Facade facing the fjord.

Facade facing the fjord.

Facade facing Skippergata. The masonry wing of the new building completes the intended 19th century block by Schirmer and von Hanno. The glazed part of the new building is pulled back, retaining the existing restored wall.

View from the main court through to the rear garden. Entrance building to the left.

View from the fjord.

Guardhouse in the main yard. The granite setts mark the historical fortifications below.

Main yard and the new main entrance.

New building seen from the rear garden. Original fortifications exposed in the lawn.


Meeting area.

Main foyer.

Entrance hall of the Workshop building.

Cast iron column after restoration.

Central hall after removal of modern floor slabs.

Connection between old building and Workshop building.

In connection with structural development of the Norwegian defence organisation, the Norwegian Parliament in 2002 decided to establish a new administration building for the Defence Staff and the Ministry of Defence at the Akershus Fortress. The project consists of a new building and a conversion of parts of the existing fortress, known as the Workshop Building.

Akershus Fortress has many historical layers. Some of these are the result of purposeful planning (e.g. Schirmer and von Hanno’s plan dating from the 1800s), while others can be characterised as arbitrary, the consequences of refurbishments or unfinished plans. In this respect, the Akershus Fortress site embodies a continual process of creation and transformation that we have sought to conserve and clarify.

The new programme demanded a transformation of the area. The overall aim of this transformation was to develop a modern office building with good internal communication between the various departments. The facility is intended to represent an open and accessible institution, while also satisfying specific requirements regarding security, both in daily operations and in emergency situations. Regard for both antiquarian and organisational considerations required an exceptional degree of flexibility in the design. The solutions are based on the main principles of the urban perimeter block concept prepared in close cooperation with the conservation experts of the Directorate for Cultural Heritage and the Norwegian Defence Estates Agency.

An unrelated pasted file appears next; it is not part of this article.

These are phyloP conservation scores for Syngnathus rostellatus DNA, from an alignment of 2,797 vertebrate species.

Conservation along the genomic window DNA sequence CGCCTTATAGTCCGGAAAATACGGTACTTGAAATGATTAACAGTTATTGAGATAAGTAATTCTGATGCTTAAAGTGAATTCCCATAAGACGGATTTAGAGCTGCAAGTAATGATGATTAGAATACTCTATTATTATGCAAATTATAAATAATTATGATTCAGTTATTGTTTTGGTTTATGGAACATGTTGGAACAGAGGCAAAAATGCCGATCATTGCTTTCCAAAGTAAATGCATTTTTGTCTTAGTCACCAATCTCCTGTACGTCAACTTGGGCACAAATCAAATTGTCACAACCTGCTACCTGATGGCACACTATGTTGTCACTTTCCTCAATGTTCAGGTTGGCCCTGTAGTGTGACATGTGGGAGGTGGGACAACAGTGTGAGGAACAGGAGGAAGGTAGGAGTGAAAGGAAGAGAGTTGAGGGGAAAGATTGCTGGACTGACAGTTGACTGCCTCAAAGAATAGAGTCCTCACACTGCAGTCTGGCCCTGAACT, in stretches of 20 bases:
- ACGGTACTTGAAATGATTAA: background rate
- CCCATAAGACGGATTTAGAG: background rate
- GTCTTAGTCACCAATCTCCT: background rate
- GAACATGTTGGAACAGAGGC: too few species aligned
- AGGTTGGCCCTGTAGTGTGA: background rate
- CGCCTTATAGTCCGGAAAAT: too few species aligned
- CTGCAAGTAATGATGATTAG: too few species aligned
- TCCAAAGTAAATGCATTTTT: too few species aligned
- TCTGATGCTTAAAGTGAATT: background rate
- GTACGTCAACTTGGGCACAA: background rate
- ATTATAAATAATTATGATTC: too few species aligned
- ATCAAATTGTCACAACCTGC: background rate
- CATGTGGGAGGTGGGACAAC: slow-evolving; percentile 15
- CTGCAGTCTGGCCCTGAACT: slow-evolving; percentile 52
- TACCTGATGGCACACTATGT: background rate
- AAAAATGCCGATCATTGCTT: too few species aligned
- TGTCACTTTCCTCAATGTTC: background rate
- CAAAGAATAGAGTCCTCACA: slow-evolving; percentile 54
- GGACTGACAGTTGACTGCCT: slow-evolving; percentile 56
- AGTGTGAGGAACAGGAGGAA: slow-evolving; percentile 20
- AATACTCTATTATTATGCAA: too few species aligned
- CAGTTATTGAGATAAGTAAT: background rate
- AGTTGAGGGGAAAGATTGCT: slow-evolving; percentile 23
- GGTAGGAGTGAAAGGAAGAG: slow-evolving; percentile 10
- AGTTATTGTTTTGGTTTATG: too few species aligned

The overall intention of the project has been to create a dialogue with the existing buildings, a dialogue that both refers to and discusses the past. A dark colour has therefore been chosen for the brickwork on the heavier parts of the new building, with reference to the use of brick particularly in the Arsenal and the Workshop Building. In order to continue this development of details, the windows have been placed in deep niches, with frame profiles concealed by the masonry. Sun shielding is integrated in the double glazing.